Im­mu­ni­sa­tions to keep baby safe

Little Treasures - - CONTENTS -

Which vac­cines did you have as a child? That’s a tricky ques­tion with­out check­ing your Plun­ket book (if you know where it is). It is im­por­tant be­cause changes to the Im­mu­ni­sa­tion Sched­ule in the 1990s and other fac­tors mean many teenagers and adults did not re­ceive two doses of the MMR (measles, mumps, rubella) vac­cine. Due to this gap, we’ve re­cently seen hun­dreds of mumps cases and measles out­breaks have con­tin­ued in re­cent years. Eight out of ten cases of mumps are peo­ple not fully im­mu­nised. And whilst rubella is also rare, it is a very risky dis­ease to get dur­ing preg­nancy. Other peo­ple, who did re­ceive two doses of MMR, may not have re­sponded as well to the vac­cine to give them long last­ing pro­tec­tion, pos­si­bly due to med­i­cal con­di­tions. You can ask your doc­tor or prac­tice nurse to check your med­i­cal records to see which vac­ci­na­tions were recorded. Hav­ing MMR be­fore you’re preg­nant helps pro­tect your de­vel­op­ing baby against rubella. But other vac­cines are given dur­ing preg­nancy. Th­ese trig­ger your im­mune sys­tem to nat­u­rally pro­duce spe­cial pro­tec­tive an­ti­bod­ies that you pass to your baby through the pla­centa. This gives baby tem­po­rary pro­tec­tion un­til they are fully im­mu­nised at around 6 months of age.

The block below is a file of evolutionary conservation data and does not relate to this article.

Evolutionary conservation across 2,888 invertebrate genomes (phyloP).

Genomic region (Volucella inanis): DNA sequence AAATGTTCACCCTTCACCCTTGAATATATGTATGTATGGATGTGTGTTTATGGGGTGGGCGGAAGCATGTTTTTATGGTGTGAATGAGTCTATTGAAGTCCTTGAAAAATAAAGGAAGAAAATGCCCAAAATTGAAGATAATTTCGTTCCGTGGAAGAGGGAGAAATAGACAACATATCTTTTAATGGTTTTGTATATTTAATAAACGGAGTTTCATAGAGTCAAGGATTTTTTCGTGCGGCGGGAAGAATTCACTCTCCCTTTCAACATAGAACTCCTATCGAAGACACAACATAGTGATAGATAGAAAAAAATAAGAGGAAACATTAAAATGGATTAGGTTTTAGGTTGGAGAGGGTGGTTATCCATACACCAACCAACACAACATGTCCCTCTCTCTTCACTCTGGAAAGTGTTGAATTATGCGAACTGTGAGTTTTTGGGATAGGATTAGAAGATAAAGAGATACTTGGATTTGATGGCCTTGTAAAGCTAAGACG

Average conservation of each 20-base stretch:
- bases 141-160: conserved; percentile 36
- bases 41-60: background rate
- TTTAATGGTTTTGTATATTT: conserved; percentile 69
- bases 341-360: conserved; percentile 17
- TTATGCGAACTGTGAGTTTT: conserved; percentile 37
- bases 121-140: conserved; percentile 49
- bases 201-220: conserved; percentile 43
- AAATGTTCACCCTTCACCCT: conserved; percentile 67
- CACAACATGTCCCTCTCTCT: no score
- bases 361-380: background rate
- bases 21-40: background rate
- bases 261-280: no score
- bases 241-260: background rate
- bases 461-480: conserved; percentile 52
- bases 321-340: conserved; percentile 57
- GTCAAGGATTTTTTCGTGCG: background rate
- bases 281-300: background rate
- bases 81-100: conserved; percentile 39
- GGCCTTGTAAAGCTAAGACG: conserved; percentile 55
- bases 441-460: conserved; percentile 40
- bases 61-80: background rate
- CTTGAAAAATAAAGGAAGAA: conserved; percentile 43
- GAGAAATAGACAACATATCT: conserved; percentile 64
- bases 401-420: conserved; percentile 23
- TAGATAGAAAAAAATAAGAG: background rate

Whoop­ing cough booster New Zealand is hav­ing an­other whoop­ing cough epi­demic. This se­ri­ous dis­ease can be deadly for young ba­bies, the in­fec­tion has nasty com­pli­ca­tions and can cause them to stop breath­ing. 5 out of 10 ba­bies un­der the age of 12 months...

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